They should seek methods that suit each country, based on its geographical and geological terrain to provide water and rationalize its use, instead of building reservoirs and dams that represent a major threat to the local population and the people of neighboring countries as well, in the era of climate change, land and ocean warming, and global warming.

Water also has a culture of its own, which is concerned with raising young people to love water, and to deal with it as a medium for swimming and practicing various types of water sports.

One of the most dangerous things happening currently and within the 21st century is the interest of the governments of countries around the world in providing healthy water that is sold in the markets in plastic or glass bottles.

This is a huge commercial business with huge benefits for government individuals, including presidents, ministers, and those close to the ruling class.

This is happening following the neglect of water sources and their networks and treatment, and the shifting of the focus on transporting potable water to homes and public facilities.

The victim, in the end, is the consumer who is forced to buy water from the markets, instead of receiving it clean and without the need for plastic or glass bottles.

The consumer also pays taxes on the costs of disposing of the plastic and glass used for bottling water.

Sudan is one of the countries that possess enough water. In Sudan flows the Nile River, the longest river on Earth. Its basin in Sudan is one of the longest basins ever.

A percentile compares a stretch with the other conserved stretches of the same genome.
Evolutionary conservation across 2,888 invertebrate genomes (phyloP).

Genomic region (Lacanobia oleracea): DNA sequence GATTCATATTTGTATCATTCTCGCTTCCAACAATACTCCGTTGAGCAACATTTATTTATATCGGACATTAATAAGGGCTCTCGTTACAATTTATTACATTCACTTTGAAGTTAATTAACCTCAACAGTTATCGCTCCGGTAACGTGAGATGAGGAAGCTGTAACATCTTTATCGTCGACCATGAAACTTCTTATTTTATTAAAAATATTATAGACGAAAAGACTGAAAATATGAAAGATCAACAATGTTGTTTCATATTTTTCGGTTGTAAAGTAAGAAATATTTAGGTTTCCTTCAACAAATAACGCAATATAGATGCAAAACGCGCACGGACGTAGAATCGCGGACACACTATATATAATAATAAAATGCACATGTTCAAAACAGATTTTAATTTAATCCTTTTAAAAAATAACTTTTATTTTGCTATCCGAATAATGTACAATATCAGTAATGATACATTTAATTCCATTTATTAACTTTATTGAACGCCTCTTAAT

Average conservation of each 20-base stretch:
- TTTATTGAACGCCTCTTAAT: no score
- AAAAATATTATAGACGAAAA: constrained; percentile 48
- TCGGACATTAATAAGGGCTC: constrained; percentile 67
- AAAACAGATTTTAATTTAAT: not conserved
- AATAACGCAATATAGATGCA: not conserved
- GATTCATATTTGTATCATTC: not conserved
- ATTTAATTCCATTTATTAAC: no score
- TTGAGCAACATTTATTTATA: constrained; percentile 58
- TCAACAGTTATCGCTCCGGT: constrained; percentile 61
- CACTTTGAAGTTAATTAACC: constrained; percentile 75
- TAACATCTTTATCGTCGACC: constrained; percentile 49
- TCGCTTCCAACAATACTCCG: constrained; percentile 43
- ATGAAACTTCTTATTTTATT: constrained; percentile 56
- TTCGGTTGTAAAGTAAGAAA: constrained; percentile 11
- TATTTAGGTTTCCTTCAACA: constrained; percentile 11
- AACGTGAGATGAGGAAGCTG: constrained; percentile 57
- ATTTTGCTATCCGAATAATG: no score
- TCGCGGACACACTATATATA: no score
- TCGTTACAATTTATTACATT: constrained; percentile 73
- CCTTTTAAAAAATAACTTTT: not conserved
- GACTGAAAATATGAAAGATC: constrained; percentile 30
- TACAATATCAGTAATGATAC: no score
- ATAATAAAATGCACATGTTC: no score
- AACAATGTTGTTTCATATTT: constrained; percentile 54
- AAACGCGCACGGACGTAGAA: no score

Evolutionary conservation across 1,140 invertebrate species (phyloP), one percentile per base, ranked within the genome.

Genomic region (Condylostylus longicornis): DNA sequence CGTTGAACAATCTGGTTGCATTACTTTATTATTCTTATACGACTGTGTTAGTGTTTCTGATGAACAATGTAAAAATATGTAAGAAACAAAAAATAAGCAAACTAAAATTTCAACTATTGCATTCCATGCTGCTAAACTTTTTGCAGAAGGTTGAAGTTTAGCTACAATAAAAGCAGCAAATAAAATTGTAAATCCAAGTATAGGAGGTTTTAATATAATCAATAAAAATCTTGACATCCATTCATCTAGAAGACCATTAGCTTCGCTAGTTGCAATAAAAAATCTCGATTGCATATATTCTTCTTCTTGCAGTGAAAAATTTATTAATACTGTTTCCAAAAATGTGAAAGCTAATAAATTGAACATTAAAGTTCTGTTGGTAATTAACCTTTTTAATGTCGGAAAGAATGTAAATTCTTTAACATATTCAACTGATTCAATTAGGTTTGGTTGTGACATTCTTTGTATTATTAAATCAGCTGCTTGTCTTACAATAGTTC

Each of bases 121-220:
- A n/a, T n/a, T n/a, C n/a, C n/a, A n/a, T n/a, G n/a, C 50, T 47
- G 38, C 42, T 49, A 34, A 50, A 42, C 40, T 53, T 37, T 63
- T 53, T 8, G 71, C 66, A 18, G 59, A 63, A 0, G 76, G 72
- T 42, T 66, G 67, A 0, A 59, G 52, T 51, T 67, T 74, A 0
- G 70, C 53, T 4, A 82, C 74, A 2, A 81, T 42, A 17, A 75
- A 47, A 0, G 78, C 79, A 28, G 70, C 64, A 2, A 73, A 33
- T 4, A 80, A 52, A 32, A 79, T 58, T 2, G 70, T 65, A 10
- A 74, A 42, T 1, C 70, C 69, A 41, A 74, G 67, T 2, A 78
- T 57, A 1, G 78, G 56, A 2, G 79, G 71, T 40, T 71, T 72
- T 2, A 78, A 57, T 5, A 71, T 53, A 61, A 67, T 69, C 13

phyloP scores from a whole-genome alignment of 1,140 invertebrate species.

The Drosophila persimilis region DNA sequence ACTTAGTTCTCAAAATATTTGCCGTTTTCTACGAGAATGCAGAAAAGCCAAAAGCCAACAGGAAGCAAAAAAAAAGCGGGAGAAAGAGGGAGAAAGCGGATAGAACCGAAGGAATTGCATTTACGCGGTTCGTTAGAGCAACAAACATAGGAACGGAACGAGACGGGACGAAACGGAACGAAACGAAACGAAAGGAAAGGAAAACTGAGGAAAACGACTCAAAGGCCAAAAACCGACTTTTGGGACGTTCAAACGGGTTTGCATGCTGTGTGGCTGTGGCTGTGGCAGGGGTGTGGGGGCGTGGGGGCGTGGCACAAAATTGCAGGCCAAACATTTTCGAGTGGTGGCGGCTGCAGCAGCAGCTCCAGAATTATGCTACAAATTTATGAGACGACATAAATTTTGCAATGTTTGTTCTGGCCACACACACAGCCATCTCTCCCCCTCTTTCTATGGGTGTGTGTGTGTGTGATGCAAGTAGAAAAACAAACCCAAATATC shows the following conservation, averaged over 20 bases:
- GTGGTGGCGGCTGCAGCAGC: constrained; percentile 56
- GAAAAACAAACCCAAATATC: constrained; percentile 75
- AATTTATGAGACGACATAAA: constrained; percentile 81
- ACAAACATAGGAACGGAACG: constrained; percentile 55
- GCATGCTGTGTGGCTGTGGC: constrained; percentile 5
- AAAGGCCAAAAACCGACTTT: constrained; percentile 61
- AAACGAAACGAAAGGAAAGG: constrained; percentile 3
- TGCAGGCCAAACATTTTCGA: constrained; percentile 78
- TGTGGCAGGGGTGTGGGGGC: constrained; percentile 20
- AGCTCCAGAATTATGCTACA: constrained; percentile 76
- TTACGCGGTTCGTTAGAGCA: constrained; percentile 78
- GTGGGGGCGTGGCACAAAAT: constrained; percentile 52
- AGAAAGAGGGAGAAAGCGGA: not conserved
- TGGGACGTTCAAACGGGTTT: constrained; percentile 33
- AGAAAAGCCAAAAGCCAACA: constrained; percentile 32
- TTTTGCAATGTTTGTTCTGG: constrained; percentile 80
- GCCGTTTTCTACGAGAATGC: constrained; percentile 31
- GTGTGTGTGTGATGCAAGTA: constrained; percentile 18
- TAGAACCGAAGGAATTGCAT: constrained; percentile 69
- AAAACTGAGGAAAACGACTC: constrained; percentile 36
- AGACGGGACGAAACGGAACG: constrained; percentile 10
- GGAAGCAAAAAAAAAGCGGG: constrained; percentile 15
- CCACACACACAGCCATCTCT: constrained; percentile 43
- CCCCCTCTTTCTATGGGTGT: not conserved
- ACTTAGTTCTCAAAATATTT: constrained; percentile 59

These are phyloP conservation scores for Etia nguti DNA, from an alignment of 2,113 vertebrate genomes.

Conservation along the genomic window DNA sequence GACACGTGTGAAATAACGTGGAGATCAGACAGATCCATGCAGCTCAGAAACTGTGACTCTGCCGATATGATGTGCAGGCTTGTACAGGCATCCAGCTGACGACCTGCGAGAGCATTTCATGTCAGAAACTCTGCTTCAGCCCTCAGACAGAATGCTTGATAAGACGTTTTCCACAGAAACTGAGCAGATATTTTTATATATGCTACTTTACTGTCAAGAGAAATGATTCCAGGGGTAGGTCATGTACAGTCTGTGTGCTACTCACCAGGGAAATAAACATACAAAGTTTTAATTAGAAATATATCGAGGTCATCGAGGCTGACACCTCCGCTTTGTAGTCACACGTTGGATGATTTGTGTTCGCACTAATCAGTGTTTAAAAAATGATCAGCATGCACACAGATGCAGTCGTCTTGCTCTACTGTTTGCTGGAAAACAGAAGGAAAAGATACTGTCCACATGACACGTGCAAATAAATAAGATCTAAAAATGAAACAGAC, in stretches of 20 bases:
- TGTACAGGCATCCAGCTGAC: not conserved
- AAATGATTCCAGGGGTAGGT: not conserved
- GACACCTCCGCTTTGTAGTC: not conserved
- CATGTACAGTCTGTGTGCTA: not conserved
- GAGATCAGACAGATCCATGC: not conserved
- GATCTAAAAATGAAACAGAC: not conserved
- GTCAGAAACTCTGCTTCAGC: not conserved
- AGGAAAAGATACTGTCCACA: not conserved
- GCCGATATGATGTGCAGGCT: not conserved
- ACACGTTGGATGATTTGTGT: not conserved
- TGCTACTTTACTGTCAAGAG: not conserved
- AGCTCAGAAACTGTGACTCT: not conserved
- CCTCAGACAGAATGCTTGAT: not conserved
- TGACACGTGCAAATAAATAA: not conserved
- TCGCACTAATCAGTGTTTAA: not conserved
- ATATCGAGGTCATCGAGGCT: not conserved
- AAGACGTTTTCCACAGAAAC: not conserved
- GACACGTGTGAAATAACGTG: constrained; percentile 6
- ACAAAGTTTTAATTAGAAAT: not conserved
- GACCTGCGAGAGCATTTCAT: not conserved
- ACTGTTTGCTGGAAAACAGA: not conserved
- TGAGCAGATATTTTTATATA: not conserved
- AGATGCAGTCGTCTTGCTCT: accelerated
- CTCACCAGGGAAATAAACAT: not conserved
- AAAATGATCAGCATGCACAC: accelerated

In addition, a sufficient amount of rain falls in both the northern and southern regions of Sudan annually.

The rainy season in South Sudan is the longest, which supports water reserves in the side and seasonal rivers in the country. Sudan also has a large reserve of fresh groundwater, which has not yet been used; in addition, the Red Sea coast of Sudan provides salty water that is suitable for laboratory treatment.

What is new in the recent years is the suffering of residents of the Sudanese capital, Khartoum, from scarcity or lack of drinking water. This affects also the most luxurious residential neighborhoods.

We do not refer to the issues related to a working sewage system here, because when we see the collapse of the foundation of the pyramid, we need not look at its top.

In the past, Khartoum and the large cities of Sudan had modern drinking water networks and sewage networks to keep up with them.

The sixth goal of the Sustainable Development Goals in Sudan requires renewed consideration of the possibility of providing water for humans, animals, and agricultural and irrigation purposes. This is possible if one takes advantage of the water resources richly available in the country.

It is necessary to build modern drinking water stations and networks, and connect them to water tanks and pipes to carry potable water to homes.

It is also necessary to build modern sewage networks, at least for the Sudanese capital and large cities, due to the high population pressure on them.

Just as water has a culture of its own, toilets also have a culture of their own.

Building and providing them, especially in places where they are needed, in schools and universities, in hospitals and outpatient clinics, in institutions and markets, establishing and equipping them, improving their use and paying attention to cleaning them are a necessity for the sake of good health and an optimal life for all.

The expression “Clean is beautiful” or Prophet Mohammed’s saying “Cleanliness is part of Faith” came to mind here.

This is a positive step towards complementing the aesthetics of a permissible country where everything is beautiful.